Pablo doesn’t want to get to the dump without breaking the silence between them. He doesn’t have the vocabulary to say what he’s feeling, let alone make Marta feel better. But he needs to close the gap.

“I… er…” He’s struggling, but she doesn’t slow down. “The policemen…”

“They’re pigs, Pablo. They’re not men.” Marta’s voice is calm. Scary. Missing the cool assurance Pablo would like to hear. He wishes he had done more to protect her last night.

“I’m sorry,” he says.

“Sorry they didn’t fuck you too?” She spits, swivelling to face him. “Sorry you’re not lying in a mess of blood and bone in that stinking building? There isn’t much more this city can do to me Pablo. I don’t need to watch it eat you too.”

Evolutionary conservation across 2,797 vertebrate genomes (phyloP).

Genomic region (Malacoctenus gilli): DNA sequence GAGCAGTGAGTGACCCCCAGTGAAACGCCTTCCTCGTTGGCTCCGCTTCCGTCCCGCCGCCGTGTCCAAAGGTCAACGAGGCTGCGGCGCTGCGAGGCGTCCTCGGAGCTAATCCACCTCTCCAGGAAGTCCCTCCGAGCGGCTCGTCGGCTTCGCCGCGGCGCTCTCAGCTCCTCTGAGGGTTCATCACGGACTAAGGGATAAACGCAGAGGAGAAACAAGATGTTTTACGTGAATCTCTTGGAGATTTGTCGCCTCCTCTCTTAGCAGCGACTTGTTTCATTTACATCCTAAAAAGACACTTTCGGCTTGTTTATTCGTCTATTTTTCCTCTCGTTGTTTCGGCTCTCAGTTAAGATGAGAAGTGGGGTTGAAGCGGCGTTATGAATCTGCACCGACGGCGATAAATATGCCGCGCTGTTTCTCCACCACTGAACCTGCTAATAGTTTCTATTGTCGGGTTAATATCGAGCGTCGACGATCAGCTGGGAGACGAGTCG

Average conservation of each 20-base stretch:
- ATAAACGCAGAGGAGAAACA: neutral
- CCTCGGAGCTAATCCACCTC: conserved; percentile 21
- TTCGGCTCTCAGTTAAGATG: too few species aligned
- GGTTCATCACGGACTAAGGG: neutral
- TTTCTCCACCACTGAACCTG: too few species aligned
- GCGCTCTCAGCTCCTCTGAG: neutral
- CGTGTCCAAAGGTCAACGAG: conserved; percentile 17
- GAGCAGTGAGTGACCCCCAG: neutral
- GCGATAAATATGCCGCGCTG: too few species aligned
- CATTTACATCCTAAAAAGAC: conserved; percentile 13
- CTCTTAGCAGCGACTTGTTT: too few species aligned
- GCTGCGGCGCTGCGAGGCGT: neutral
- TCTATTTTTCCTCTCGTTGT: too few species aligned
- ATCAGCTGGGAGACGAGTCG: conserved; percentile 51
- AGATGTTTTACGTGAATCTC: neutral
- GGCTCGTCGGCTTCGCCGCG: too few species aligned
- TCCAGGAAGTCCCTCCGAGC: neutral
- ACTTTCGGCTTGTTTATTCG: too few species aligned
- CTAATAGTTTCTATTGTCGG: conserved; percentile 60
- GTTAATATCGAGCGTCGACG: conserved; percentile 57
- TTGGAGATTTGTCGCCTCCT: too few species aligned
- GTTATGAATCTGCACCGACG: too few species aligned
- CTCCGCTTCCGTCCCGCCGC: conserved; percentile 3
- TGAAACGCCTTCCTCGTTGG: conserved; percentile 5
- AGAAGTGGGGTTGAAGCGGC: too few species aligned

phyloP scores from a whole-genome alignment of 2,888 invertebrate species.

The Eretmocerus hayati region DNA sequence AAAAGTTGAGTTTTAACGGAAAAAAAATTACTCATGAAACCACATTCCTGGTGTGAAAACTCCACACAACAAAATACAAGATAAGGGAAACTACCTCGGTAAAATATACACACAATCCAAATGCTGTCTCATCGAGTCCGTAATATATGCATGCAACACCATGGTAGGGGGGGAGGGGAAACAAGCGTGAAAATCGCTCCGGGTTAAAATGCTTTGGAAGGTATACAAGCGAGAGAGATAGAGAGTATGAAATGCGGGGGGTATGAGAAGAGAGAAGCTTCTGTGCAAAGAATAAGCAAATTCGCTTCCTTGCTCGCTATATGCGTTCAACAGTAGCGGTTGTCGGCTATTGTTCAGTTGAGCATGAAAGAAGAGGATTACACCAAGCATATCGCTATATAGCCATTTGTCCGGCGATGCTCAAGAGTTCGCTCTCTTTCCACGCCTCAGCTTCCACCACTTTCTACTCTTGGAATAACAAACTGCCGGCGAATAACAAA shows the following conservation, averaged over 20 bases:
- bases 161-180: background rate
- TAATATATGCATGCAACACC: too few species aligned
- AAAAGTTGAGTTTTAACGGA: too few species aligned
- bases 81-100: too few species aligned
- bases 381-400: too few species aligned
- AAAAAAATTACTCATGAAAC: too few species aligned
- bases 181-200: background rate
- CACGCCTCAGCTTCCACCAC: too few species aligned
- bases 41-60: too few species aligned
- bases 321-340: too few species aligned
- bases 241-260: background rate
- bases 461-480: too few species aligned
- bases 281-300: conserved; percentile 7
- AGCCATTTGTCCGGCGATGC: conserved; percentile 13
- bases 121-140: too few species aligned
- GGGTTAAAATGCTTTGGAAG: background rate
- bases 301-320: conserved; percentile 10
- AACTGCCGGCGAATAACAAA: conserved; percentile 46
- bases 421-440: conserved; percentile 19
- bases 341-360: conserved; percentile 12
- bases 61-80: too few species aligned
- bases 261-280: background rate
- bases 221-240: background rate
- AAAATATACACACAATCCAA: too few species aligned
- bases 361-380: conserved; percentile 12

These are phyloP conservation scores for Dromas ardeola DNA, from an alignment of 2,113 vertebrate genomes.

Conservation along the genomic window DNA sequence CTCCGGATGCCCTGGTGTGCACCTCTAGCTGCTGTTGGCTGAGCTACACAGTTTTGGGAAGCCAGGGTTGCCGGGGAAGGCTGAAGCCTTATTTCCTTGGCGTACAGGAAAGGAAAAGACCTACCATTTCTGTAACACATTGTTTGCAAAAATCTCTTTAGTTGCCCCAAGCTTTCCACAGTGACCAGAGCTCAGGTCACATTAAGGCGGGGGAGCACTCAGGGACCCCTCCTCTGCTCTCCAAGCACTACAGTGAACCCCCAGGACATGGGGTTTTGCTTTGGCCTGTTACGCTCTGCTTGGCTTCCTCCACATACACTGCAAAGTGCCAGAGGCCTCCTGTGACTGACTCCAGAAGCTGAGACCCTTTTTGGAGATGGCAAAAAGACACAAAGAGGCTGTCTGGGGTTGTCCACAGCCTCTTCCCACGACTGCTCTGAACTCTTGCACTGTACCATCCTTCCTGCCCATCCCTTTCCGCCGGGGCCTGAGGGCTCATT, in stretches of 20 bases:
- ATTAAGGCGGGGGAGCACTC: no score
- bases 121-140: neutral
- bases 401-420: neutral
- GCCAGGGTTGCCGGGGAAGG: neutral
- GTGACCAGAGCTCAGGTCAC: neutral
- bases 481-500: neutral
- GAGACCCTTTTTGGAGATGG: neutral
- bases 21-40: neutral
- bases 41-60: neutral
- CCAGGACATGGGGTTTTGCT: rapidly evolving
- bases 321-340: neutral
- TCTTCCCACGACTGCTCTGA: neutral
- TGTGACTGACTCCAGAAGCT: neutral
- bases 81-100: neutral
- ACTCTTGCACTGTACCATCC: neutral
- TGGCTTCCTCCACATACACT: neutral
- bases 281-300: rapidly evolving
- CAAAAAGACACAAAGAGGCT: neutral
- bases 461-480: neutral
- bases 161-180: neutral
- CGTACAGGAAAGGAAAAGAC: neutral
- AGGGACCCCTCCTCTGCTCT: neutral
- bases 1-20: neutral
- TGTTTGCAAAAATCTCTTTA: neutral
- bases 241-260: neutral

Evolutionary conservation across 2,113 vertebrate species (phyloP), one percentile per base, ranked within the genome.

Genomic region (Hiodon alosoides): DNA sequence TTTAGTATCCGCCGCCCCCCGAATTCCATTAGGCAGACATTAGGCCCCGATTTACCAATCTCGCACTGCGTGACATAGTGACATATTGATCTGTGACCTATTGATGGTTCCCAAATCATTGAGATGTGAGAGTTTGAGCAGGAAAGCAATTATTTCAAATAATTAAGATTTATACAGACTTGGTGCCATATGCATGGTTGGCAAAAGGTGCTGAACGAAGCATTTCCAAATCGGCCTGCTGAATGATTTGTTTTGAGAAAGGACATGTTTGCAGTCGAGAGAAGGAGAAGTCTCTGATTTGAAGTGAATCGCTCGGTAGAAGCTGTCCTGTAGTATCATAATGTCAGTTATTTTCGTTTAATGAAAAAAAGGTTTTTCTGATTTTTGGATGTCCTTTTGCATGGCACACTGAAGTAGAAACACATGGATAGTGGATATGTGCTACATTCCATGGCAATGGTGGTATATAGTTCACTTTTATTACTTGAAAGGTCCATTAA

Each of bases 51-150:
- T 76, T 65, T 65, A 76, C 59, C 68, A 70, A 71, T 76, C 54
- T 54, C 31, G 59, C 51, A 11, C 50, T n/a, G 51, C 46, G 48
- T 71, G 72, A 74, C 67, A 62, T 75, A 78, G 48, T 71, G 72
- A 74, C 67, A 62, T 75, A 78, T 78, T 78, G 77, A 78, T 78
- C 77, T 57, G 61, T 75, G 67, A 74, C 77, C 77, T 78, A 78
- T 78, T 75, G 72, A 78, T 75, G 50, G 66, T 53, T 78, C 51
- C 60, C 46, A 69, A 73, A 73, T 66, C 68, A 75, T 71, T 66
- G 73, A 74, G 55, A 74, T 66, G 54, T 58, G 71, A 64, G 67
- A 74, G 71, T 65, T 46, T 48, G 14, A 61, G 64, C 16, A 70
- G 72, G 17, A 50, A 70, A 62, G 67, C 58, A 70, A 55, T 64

Her outrage frightens him as much as her earlier calm, but it’s also a reassurance of kinds. If Marta’s still concerned about him, maybe things can be okay.

Pablo had feared she would shake him off after the fight with the taxi driver. But she hadn’t. Strictly speaking it hadn’t been Pablo’s fault, but if Marta hadn’t come along when she did, the man would have had Pablo in the back of his car and been off. Even at seven, Pablo knows rides that begin like that are one-way trips.